Forty years after serving with the New Zealand Red Cross in
Vietnam, Dunedin woman Leonie Clent (72) is thrilled to be
presented with the New Zealand Operational Service Medal
and New Zealand General Service Medal 1992 (Vietnam) at the
Dunedin Club this week. Photo by Peter McIntosh.
Love and loss in war-torn Vietnam reads like a novel
But the scenario is a real and unforgettable chapter in
Leonie Clent's life.
The 72-year-old Dunedin resident was this week presented with
the New Zealand Operational Service Medal and New Zealand
General Service Medal 1992 (Vietnam) for her service as a New
Zealand Red Cross nurse in Vietnam between September 1974 and
Mrs Clent (nee Bowden) accepted the medals on behalf of her
Red Cross team-mates, including her former partner and team
leader, Mac Riding.
He was on an Air Vietnam DC4 which was shot down while flying
from Cambodia to Vietnam in 1975 and died along with everyone
else on the plane.
Soon afterwards, a distraught Mrs Clent and her two other
team-mates, Joe Pemberton and Mary Garner, were evacuated by
United States military personnel. Vietnam had become too
dangerous for the Red Cross workers and they returned home.
Although Mrs Clent had lost her love, she had no choice but
to ''get on with life'' and within a few years she had
''Back then, there was no such thing as post-traumatic stress
disorder,'' she said.
Her husband, John Clent, said he was proud to see her receive
the medals, having initiated their presentation.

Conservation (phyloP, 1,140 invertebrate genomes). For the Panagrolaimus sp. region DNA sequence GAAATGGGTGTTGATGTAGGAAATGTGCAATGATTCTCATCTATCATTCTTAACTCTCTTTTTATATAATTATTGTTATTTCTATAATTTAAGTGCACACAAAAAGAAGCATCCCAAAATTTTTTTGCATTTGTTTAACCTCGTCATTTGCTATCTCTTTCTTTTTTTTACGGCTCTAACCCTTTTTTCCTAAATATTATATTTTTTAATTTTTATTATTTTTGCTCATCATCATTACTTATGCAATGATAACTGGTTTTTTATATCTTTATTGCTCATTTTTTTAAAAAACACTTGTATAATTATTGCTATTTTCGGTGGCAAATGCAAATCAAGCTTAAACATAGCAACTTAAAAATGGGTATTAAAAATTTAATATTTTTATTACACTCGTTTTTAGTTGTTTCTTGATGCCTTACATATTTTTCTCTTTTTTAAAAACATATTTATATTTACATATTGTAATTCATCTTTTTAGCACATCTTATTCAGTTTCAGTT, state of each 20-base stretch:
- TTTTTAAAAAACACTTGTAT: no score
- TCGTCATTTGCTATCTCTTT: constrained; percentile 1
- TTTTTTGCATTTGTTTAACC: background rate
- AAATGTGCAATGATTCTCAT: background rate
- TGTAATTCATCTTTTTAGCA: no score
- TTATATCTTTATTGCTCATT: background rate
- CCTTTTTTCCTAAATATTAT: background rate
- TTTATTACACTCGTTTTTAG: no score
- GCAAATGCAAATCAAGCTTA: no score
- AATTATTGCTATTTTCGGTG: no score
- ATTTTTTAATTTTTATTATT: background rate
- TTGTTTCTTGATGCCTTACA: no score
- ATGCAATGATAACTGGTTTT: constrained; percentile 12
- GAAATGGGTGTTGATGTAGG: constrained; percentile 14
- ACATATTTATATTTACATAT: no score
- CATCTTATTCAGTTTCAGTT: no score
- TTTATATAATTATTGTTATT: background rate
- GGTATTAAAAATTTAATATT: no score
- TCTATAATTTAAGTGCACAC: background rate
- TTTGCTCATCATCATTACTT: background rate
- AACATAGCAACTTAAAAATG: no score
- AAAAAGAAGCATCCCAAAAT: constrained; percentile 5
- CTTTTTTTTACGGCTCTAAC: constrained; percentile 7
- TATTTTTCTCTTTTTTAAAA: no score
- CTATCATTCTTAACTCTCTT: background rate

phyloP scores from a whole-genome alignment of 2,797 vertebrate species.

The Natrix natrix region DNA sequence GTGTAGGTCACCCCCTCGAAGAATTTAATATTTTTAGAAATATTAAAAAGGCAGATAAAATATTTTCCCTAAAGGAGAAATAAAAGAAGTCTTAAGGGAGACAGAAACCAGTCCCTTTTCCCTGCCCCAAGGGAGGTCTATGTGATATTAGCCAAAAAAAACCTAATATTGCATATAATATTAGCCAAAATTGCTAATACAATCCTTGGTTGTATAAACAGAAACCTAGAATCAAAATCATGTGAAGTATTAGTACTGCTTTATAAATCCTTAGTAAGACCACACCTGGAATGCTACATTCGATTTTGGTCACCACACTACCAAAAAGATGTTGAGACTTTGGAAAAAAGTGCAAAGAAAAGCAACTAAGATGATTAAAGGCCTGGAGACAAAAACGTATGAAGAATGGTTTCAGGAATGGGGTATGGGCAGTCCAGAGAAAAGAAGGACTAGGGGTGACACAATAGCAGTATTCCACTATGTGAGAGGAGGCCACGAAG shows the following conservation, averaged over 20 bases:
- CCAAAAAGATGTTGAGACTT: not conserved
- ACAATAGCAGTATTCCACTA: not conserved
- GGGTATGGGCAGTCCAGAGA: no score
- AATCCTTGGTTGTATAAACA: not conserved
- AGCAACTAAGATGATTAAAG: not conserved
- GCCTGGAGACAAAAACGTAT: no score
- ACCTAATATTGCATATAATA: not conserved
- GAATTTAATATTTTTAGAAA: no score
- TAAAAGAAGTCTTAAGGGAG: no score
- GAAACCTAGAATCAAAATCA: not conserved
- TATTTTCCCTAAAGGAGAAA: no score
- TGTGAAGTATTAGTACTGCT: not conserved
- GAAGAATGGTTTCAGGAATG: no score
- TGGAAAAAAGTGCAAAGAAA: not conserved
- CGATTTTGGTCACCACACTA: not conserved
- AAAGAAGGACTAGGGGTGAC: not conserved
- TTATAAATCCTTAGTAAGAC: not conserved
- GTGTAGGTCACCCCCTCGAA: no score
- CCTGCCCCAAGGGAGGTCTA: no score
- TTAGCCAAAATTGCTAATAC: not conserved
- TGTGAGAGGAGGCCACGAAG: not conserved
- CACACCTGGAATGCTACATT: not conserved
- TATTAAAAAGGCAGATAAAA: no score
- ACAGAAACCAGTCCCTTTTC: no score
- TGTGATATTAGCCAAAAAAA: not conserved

''I knew some of the Red Cross personnel had been recognised,
so I wrote to the Minister of Defence. She's a very special
lady,'' he said.
About 30 people attended this week's medal ceremony at the
Dunedin Club, including Dunedin Mayor Dave Cull and his
deputy, Chris Staines, as well as representatives of the New
Zealand Defence Force, Red Cross and the Returned and
Services Association (RSA).
Mrs Clent was part of the 6th welfare team posted to Pleiku
in central Vietnam, where she worked to rehabilitate the
Montagnard (also known as Degar) indigenous highlands
''We were going out to the villages, nursing and teaching
them, and trying to get wells and other things established.
''The tribespeople were being moved out of the highlands as
the North Vietnamese moved to take over the South. In the
end, the whole thing collapsed,'' she said.
Mrs Clent had been nursing alcohol and drug-dependent people
in Auckland when she answered a public notice for Red Cross
workers, but upon her return to New Zealand she settled in
her home city of Christchurch, where she was close to Mr
''We were all devastated he had died, and they became
In 1983, Mr and Mrs Clent moved to Dunedin, where she spent
nine years leading the school of nursing after it had been
transferred from the hospital to the polytechnic.
The couple returned to Christchurch, but again shifted south
after the earthquakes.
Mrs Clent said her medals were recognition for the whole Red
''This is really wonderful. I accept for the team, the others
who are not here. You don't ever forget.''
Vietnam team-mate Mr Pemberton died within a few years of
returning to New Zealand and Mrs Garner was still alive, and
although she could not attend the ceremony, she sent a letter